In part 1 of our iPod super dock how-to, we created a new mount for the iPod dock connector on a printed circuit board using EAGLE. Now that we have the connector layout in EAGLE, we'll design the schematic for our custom iPod accessory. Read on for part 2 of Design your own super dock! If you're an iPod owner you'll be glad you did, this thing does it all, and we're almost there!
We've updated the the EAGLE library we provided last time, so grab the latest one. Download it and save it to the lbr directory under EAGLE's main program directory.
When you start up EAGLE, it should appear under Libraries. If you can see it there, you're good to go.
Create a new project from the File menu. This makes a new folder for the project to help keep things organized. The folder will show up under Projects in the control panel. Rename the new folder.
Select your iPod dock project folder, right click and select New > Schematic. A new schematic window will appear. It's untitled, but associated with the project we created. You'll get a chance to name it when you save the schematic.
Click on the Add button that looks like a logic gate with an arrow.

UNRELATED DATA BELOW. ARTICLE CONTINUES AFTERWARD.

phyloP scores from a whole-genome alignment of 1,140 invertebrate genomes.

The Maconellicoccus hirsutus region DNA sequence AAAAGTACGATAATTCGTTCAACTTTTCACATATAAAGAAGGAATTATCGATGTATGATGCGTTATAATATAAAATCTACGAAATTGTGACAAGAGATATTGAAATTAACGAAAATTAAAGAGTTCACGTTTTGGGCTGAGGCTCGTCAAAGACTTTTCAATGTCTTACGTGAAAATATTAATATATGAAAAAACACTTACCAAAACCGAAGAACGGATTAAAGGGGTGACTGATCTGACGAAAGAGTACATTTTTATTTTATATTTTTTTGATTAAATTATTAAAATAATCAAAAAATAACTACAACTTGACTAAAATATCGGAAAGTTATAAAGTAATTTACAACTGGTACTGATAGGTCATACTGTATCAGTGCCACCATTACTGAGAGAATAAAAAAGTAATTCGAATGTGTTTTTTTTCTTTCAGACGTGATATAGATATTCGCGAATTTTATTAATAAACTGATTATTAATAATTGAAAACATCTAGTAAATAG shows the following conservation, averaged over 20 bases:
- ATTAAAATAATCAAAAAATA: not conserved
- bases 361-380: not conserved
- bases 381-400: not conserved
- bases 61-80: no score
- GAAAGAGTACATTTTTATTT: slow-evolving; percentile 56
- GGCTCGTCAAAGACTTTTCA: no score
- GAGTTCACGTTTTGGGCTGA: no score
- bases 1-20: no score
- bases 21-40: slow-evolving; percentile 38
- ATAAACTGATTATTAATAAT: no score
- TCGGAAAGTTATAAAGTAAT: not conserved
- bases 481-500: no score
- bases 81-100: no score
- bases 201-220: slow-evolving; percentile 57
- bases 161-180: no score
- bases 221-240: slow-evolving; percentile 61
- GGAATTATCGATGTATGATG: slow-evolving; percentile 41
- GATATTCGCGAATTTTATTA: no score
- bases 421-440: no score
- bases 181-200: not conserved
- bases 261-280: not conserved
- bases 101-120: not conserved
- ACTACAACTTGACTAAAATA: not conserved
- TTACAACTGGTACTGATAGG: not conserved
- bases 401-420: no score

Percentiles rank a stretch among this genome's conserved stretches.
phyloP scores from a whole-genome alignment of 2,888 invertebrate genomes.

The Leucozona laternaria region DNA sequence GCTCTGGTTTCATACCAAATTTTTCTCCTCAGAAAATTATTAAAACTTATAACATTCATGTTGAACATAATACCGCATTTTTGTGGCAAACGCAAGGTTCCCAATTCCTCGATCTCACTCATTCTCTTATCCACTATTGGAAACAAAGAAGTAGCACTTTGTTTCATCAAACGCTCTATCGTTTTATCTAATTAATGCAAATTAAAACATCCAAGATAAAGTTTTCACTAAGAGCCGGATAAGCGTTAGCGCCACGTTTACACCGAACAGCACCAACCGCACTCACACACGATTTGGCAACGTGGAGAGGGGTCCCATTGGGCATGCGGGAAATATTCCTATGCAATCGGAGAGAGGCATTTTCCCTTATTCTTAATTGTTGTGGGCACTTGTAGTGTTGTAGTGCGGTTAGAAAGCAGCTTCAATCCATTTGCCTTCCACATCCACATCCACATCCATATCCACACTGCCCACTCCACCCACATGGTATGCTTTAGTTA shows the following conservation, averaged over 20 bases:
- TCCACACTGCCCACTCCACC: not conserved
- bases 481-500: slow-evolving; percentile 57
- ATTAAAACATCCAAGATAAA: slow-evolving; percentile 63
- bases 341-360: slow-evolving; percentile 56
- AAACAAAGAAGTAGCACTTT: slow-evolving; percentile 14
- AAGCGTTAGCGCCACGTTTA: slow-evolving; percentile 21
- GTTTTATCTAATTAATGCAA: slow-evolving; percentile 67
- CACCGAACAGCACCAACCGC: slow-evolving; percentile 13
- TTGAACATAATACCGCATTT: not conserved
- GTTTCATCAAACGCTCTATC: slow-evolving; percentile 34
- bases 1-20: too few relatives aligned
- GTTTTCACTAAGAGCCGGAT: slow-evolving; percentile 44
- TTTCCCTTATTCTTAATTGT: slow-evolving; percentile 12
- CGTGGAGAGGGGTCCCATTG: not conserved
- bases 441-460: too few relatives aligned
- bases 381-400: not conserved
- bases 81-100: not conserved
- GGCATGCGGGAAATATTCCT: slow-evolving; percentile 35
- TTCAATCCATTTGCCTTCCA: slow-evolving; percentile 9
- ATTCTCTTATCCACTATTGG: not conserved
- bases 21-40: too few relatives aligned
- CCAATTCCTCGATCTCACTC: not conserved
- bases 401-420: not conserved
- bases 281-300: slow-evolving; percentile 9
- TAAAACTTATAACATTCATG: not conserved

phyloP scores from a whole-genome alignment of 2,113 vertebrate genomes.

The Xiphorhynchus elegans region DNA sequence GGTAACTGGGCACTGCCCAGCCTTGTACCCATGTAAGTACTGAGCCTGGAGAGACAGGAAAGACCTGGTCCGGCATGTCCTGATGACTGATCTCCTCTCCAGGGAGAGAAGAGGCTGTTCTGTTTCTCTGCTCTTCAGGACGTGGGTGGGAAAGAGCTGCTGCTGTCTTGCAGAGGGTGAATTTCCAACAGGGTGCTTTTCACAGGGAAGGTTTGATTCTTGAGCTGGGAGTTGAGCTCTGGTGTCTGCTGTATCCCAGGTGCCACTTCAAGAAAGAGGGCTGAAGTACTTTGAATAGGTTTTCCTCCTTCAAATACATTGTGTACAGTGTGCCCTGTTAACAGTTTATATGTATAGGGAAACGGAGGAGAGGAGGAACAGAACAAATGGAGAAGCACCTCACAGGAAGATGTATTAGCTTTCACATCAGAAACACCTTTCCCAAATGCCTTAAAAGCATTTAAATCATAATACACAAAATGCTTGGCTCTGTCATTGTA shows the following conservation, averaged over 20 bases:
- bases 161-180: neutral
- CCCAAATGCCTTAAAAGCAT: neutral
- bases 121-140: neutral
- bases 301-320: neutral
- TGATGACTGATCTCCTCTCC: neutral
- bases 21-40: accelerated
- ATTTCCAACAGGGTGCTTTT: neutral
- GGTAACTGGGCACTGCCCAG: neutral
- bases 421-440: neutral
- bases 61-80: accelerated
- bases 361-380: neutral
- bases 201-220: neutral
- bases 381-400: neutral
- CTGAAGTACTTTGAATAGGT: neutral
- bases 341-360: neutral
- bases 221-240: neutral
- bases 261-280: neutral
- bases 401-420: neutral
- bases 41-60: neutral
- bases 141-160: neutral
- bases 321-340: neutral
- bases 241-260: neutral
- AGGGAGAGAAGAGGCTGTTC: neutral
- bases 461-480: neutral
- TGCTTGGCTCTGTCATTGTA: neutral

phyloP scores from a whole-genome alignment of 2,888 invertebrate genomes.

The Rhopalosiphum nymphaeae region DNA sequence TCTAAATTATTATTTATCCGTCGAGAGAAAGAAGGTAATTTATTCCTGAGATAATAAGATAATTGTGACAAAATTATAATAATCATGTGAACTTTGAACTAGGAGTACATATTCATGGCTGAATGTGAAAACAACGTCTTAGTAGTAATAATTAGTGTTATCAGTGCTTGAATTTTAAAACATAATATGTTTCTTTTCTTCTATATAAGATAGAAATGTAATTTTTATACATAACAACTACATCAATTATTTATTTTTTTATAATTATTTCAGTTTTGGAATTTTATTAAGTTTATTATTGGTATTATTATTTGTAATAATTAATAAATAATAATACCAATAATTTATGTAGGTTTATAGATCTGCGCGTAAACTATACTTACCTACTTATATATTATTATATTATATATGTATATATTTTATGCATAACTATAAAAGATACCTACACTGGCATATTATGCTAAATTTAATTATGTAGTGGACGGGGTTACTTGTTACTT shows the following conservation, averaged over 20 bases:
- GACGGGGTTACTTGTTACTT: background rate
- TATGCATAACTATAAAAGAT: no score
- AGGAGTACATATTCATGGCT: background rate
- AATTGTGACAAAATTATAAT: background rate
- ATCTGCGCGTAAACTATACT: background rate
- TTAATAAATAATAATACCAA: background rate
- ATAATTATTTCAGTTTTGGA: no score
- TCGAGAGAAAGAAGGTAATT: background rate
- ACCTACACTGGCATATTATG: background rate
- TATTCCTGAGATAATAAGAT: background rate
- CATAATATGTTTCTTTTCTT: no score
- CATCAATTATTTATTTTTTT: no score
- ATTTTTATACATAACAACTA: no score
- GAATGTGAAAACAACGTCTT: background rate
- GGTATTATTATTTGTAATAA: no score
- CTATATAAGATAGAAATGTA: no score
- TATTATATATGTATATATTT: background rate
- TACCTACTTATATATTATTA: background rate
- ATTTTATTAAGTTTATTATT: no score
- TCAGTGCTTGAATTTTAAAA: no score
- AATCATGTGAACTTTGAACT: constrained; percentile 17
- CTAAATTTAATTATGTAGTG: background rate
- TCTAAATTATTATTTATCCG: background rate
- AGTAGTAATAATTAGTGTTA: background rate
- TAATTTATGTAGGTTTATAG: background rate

In the add window, scroll down to the ipod_con library and expand it. Select the IPOD-DOCK-CONNECTOR that we created in part 1 and click OK.
When you hit OK and the outline of the schematic will appear. Mouse over to a convenient area, like the right side and click once on the schematic. The connector will now appear with labeled pins galore.
The Kobiconn RCA connectors we purchased from Mouser aren't in the standard EAGLE libraries. Fortunately, there are a few RCA style connectors. To make your life a bit easier, we created the missing parts and added them to our iPod connector library.
For the iPod connector, we built the EAGLE parts from scratch. By using the search feature in EAGLE we found a couple of existing RCA connectors and copied the package and schematic of the WB0R1. By setting the grid to 0.01 inches we were able to quickly modify the package outline, pads and drill holes to match our parts. We printed the layout and compared our parts to the print. We then tweaked it until the layouts matched up nicely. Your success may vary, but using this method we managed created the correct patterns within three or four iterations for both parts.
Adding audio and video to the schematic goes very quickly. Add two of the single RCA connectors and one triple RCA from the latest ipod_con library. We named the single RCAs R.Audio-in and L.Audio-in. The triple connector will provide audio and video out. Use the Net tool (not the misleadingly named 'wire' tool) to connect the pins of the RCAs to the iPod pins.
We love that EAGLE runs on Mac OS, Linux and Windows, but it's not perfect. Our biggest frustration occurs when the wires just don't connect to the pins. To fix the problems, we use the arrow tool and grab the part in question and pull it to the side. If there's a broken connection, placing the objects pin back over the unconnected wire will usually take care of it.